The Annals of Imperial Rome

By Cornelius Tacitus; Michael Grant | Go to book overview

INTRODUCTION

I. THE LIFE AND WORKS OF TACITUS

THE powerful personality of Cornelius Tacitus has survived in his writings, but we know extremely little of his life or his origin. Indeed, we are not even sure whether the first of his three names was Publius or Gaius. Perhaps his family came from the south of France, or Spain. If so, Tacitus -- like other leading Latin writers -- may not have been of wholly Italian ancestry. But we have no conclusive evidence. His father may have been an imperial agent at Trier or at Cologne, and paymaster-general for the armies on the Rhine; but again we are not certain.

At all events, Tacitus was born in about A.D. 55 (when Claudius was emperor).1 He lived and worked until the end or nearly the end of the emperor Trajan's reign ( A.D. 98-117); it is thought likely that Trajan died before Tacitus. Much of the official career of Tacitus as a senator took place in a time of unhappiness and even terror for high officials, the black years of Domitian ( A.D. 81-96). But Tacitus survived to enjoy the highest metropolitan post, the consulship, in A.D. 97, and the governorship of the great province of western Anatolia (' Asia') -- the climax of a senator's career -- some fifteen years later.

He had received a careful Roman education. In his day that meant, particularly, an elaborate series of exercises in different kinds of public speaking. This training made him into an impressive and famous orator. None of his speeches have come down to us, but his first surviving work -- if indeed it is his (not everyone agrees about this) -- is an illuminating Dialogue analysing the reasons why oratory had declined during the century and more that had elapsed since the death of Cicero.

Next Tacitus began to make it clear to the world that, even if oratory could never achieve its past glories again, the same was by no means true of history. The monographs with which he initiated his career as historian, the Agricola and Germania, were published within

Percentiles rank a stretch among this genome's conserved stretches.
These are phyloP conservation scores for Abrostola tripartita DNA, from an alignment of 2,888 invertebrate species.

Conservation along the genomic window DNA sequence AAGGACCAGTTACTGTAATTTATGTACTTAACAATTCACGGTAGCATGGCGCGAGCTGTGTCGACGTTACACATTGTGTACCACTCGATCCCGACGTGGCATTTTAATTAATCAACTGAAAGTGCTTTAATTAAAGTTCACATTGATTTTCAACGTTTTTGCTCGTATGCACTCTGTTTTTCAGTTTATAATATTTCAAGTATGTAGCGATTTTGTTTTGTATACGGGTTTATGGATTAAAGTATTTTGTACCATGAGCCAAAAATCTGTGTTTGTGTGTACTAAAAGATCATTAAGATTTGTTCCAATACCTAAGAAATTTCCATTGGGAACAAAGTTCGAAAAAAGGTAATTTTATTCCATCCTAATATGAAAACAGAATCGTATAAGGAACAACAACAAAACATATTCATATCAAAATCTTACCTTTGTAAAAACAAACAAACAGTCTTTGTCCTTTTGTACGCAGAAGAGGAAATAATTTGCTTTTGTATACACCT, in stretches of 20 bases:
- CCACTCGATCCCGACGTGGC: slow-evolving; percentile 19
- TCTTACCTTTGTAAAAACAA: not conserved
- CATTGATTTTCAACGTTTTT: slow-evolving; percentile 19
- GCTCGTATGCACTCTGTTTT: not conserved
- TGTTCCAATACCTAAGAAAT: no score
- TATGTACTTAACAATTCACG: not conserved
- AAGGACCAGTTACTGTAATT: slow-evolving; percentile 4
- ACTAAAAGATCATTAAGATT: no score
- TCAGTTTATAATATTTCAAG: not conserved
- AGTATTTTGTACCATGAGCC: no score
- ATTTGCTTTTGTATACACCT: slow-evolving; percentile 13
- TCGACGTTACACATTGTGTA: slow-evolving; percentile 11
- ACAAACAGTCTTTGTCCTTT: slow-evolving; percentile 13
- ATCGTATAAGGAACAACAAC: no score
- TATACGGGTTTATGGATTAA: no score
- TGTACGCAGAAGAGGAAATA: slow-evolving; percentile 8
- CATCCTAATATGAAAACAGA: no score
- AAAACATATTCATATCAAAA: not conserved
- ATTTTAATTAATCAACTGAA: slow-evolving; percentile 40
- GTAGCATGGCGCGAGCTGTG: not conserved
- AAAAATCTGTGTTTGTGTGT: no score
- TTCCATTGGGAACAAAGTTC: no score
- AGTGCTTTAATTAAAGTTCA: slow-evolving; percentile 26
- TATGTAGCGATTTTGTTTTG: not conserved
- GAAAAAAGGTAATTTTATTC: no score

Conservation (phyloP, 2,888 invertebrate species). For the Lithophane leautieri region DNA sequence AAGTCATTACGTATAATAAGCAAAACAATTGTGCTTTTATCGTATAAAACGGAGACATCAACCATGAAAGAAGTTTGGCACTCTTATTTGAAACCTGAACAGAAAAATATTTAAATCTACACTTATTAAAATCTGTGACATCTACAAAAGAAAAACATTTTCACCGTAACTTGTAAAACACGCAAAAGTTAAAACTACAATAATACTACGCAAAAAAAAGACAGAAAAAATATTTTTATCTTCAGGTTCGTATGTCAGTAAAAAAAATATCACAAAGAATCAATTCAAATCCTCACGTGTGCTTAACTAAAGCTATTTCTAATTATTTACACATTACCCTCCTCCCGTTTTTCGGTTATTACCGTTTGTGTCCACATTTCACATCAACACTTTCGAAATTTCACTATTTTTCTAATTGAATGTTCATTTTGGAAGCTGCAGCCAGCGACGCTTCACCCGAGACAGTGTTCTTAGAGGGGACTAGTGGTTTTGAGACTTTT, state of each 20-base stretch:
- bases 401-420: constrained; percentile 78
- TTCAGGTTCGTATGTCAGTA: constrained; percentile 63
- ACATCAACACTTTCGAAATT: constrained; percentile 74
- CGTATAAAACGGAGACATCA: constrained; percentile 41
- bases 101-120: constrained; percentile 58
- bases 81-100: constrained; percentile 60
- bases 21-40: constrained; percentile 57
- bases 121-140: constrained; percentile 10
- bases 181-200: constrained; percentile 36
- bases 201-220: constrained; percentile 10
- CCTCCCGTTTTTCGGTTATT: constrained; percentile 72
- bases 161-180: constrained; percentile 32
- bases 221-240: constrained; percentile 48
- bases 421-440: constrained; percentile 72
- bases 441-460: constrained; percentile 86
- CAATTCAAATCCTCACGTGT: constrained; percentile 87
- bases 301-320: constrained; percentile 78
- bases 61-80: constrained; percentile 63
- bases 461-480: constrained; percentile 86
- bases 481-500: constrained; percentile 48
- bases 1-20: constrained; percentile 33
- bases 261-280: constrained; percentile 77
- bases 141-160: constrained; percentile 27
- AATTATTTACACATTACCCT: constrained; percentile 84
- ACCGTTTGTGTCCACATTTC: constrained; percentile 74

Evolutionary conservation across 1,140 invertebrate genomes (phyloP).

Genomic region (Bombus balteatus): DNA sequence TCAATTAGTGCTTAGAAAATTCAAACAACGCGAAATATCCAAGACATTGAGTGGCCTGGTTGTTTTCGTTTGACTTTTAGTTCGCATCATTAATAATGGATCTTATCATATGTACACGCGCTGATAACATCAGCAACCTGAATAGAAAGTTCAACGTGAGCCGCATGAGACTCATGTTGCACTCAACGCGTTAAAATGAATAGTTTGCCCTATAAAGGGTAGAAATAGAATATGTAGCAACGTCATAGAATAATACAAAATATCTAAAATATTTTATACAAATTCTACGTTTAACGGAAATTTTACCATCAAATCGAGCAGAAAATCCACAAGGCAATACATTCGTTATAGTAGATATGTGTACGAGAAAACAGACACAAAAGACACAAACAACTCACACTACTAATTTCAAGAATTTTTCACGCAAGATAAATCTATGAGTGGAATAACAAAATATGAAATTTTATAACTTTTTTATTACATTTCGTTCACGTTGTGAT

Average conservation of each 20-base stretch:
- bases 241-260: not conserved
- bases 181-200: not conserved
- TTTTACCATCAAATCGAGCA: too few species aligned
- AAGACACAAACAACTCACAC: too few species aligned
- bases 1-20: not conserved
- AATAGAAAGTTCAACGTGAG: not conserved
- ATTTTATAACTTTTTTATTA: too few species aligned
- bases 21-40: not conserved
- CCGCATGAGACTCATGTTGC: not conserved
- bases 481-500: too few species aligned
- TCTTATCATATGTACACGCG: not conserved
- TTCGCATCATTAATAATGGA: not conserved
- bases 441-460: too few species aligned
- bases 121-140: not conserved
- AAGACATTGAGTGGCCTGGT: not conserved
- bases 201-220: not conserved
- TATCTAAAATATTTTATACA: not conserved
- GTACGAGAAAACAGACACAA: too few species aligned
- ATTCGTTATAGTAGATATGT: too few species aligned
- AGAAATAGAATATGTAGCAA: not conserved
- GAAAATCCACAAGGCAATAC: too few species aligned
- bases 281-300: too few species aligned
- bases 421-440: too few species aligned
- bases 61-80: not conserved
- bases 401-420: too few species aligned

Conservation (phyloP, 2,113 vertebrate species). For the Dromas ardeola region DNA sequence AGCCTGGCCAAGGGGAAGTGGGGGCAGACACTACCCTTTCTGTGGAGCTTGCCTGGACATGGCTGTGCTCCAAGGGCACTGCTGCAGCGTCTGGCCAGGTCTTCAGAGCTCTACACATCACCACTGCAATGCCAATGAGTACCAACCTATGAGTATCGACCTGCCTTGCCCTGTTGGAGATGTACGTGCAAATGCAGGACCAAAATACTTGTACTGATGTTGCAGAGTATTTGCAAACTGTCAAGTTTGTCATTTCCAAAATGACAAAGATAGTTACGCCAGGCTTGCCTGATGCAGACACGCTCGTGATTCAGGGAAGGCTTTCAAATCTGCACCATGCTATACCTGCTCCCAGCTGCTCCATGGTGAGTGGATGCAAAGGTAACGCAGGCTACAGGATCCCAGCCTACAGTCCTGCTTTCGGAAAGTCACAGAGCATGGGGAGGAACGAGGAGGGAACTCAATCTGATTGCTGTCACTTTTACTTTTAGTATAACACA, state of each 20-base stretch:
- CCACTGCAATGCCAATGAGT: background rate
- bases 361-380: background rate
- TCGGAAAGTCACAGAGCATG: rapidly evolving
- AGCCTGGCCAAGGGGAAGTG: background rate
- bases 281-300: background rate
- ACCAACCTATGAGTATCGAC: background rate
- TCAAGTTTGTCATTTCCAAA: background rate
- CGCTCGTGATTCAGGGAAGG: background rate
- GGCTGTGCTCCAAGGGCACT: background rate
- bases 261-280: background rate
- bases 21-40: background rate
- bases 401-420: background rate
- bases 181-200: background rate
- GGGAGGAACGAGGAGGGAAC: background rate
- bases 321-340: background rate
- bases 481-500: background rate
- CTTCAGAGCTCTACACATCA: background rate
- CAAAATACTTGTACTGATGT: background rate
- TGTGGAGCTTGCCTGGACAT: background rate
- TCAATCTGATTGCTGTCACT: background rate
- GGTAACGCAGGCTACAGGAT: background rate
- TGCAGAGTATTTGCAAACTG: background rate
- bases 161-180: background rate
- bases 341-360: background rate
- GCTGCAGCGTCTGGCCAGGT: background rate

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1
A list of Roman emperors will be found at the end of the book.

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The Annals of Imperial Rome
Table of contents

Table of contents

  • Title Page 3
  • Contents 5
  • Introduction 7
  • The Annals Of Imperial Rome 27
  • Chapter 1 - From Augustus to Tiberius 29
  • Chapter 2 - Mutiny on the Frontiers 41
  • Chapter 3 - War with the Germans 59
  • Chapter 4 - The First Treason Trials 88
  • Chapter 5 - The Death of Germanicus 102
  • Chapter 6 - Tiberius and the Senate 126
  • Chapter 7 - 'Partner of My Labours' 153
  • Chapter 8 - The Reign of Terror 193
  • Part Two - Claudius and Nero 223
  • Chapter 9 - The Fall of Messalina 225
  • Chapter 10 - The Mother of Nero 244
  • Chapter II - The Fall of Agrippina 274
  • Chapter 12 - Nero and His Helpers 310
  • Chapter 13 - Eastern Settlement 334
  • Chapter 14 - The Burning of Rome 349
  • Chapter 15 - The Plot 356
  • Chapter 16 - Innocent Victims 370
  • Notes 385
  • List of Roman Emperors 399
  • Lists of Some Eastern Monarchs 400
  • Key to Technical Terms 402
  • Key to Place-Names 410
  • Genealogical Tables 433
  • Index of Personal Names 439
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